Can trajectories of glycemic control be predicted by depression, anxiety, or diabetes-related distress in a prospective cohort of adults with newly diagnosed type 1 diabetes? Results of a five-year follow-up from the German multicenter diabetes cohort study (GMDC-Study)
|Faculty/Professorship:||Clinical Psychology and Psychotherapy|
|Author(s):||Kampling, Hanna; Mittag, Oskar; Herpertz, Stephan; Baumeister, Harald; Kulzer, Bernd; Petrak, Frank|
|Title of the Journal:||Diabetes research and clinical practice : the official journal of the International Diabetes Federation|
|Publisher Information:||Amsterdam [u.a.] : Elsevier|
|Year of publication:||2018|
Aims The longitudinal association between glycemic control with depression, anxiety or diabetes-related distress in type 1 diabetes is poorly understood. Therefore, we examined long-term trajectories of HbA1c in a new-onset cohort of adults with type 1 diabetes, and analyzed associations with depression, anxiety, and diabetes-related distress.
Methods We included 313 newly diagnosed adults with type 1 diabetes in a prospective multicenter cohort study. Depression, anxiety, and diabetes-related distress were assessed starting with the diabetes diagnosis and at five annual surveys. HbA1c-measurements started with the one-year follow-up. HbA1c trajectories were analyzed applying Growth mixture modeling, while prediction of membership in the trajectories classes was analyzed using multiple regression, and one-way ANOVA/Chi2 to identify differences between classes.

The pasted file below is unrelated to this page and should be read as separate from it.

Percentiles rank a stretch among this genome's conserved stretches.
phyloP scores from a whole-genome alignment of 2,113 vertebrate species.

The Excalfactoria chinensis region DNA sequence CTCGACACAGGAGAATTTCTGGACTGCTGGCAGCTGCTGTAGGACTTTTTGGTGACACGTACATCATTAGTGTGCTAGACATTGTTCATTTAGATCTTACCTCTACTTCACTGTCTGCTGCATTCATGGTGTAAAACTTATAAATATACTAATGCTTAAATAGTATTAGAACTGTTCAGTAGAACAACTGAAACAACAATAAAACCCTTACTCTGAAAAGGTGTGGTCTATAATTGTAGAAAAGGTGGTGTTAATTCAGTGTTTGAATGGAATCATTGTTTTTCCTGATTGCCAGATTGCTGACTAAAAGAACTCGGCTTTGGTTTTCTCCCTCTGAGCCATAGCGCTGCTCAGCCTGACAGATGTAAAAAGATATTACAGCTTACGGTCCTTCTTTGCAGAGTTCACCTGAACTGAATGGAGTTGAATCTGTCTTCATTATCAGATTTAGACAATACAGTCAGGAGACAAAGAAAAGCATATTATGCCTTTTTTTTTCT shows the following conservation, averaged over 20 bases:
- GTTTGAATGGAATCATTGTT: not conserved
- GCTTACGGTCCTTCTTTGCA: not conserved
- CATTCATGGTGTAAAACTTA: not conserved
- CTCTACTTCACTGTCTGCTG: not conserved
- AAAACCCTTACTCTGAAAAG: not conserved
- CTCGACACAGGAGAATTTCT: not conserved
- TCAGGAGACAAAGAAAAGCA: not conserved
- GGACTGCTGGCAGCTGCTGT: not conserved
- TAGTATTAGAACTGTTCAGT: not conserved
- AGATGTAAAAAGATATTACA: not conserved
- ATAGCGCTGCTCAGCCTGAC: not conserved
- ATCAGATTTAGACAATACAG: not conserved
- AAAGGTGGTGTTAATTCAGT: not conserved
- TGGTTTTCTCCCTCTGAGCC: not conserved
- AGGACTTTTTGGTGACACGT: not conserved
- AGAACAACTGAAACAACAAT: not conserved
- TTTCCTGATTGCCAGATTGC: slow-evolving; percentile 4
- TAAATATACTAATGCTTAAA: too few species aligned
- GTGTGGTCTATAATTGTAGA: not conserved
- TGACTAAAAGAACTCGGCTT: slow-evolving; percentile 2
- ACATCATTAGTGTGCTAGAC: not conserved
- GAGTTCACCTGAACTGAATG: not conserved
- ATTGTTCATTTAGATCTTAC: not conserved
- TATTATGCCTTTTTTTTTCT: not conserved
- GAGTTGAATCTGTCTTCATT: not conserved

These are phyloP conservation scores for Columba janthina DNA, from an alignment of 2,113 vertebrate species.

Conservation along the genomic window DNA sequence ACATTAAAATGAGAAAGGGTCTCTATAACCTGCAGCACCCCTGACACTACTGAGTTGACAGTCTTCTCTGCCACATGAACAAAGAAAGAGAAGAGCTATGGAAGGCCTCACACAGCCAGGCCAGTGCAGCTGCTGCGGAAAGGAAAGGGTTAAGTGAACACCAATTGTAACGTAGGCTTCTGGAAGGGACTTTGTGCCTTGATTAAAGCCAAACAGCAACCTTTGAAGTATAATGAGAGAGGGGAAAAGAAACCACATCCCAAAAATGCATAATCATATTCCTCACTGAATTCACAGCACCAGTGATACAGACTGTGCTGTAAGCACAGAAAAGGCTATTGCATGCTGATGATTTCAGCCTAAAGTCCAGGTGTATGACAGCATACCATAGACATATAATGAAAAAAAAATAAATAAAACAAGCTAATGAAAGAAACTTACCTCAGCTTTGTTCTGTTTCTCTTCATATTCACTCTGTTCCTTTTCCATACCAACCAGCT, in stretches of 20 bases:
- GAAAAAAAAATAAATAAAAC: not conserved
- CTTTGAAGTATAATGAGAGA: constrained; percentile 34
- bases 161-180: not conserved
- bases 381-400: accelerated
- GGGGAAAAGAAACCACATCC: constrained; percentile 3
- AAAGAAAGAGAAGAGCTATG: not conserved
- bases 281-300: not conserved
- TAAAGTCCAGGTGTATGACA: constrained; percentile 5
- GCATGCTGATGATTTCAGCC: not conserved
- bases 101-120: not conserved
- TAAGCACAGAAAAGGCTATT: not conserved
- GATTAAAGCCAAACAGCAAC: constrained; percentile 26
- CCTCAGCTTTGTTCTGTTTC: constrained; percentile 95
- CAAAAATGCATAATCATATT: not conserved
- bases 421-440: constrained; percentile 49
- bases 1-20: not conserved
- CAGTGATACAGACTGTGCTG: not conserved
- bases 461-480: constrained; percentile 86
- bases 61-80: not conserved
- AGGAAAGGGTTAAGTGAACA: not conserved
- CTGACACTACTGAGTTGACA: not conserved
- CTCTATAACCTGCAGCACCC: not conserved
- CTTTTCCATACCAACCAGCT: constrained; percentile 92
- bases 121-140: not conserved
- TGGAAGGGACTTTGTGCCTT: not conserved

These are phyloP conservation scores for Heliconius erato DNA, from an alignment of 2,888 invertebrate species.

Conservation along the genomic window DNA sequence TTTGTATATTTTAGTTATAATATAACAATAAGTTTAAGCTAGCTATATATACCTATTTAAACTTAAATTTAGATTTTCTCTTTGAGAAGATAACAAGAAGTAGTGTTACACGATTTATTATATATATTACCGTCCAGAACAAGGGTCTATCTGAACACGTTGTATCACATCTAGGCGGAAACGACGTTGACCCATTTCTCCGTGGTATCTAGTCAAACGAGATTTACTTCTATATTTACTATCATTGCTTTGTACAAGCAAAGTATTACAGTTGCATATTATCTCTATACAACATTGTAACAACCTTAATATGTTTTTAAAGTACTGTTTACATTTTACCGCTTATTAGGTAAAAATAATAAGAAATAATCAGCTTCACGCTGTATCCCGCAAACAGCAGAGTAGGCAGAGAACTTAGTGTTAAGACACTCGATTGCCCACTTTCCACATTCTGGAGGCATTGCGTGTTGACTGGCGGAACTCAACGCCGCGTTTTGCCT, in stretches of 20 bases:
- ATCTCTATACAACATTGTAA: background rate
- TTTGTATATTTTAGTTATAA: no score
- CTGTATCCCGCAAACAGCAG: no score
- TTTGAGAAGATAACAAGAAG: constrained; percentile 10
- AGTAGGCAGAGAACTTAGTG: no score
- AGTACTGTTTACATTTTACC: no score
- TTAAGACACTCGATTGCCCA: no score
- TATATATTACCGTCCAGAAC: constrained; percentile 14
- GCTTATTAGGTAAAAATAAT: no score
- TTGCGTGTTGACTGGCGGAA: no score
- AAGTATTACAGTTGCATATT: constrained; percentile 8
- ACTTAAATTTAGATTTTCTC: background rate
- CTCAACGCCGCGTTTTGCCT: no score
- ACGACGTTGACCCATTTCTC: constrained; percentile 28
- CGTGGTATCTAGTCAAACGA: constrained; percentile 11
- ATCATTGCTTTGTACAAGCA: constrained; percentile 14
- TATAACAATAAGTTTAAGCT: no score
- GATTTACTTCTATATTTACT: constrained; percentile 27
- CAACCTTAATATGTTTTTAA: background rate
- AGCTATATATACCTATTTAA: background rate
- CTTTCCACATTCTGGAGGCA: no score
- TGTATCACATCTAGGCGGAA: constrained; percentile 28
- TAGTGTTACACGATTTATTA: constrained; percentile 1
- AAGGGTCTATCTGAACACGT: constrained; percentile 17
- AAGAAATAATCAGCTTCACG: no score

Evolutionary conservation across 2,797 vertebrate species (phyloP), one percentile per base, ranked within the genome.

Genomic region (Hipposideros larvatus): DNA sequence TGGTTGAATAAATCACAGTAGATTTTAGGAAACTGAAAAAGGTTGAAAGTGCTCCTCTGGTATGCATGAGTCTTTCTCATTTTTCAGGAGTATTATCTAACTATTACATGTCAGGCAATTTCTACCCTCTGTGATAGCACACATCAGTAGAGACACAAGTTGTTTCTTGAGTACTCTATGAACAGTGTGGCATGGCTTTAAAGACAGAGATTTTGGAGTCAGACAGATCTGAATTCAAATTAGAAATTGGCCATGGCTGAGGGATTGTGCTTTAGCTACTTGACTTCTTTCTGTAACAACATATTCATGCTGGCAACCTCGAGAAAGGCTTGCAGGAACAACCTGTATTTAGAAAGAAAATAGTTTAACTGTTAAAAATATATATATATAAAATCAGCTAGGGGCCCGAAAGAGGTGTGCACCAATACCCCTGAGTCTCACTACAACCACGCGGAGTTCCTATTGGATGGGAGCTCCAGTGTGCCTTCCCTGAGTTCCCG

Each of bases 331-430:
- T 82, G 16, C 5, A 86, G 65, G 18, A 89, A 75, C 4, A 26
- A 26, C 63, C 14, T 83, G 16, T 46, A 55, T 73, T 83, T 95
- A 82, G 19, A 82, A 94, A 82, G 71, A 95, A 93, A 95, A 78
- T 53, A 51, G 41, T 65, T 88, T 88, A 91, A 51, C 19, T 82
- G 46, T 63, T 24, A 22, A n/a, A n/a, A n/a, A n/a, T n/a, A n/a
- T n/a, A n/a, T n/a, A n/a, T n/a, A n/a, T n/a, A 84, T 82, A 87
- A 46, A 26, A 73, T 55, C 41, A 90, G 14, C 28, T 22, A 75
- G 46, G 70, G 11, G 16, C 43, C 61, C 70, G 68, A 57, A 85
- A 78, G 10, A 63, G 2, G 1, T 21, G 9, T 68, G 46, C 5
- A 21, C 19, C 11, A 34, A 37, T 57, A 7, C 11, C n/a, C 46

Results Average HbA1c increased constantly: follow-up at 1-year 6.5% (48 mmol/mol), 2-years 6.9% (52 mmol/mol), 3-years 7.1% (54 mmol/mol), 4-years 7.1% (54 mmol/mol), and 5-years 7.4% (57 mmol/mol). HbA1c trajectories included one 'good control' and three 'poor control' (52% of patients) classes. At the five-year follow-up, mean HbA1c was 6.3% (45 mmol/mol) in the 'good control' class, and ranging from 7.9% (63 mmol/mol) to 9.0% (75 mmol/mol) in the three 'poor control' classes. Classes were neither predicable, nor differentiated by depression, anxiety, or diabetes-related distress.
Conclusions We identified distinct trajectories of glycemic control. Depression and anxiety were highly prevalent but they neither predicted 'poor'/'good' glycemic control trajectories nor were they associated with glycemic control at any assessment point.
|Keywords:||Adults, Depression, Longitudinal data, Onset cohort, Glycemic control|
|Year of publication:||19. August 2019|
originated at the
University of Bamberg
University of Bamberg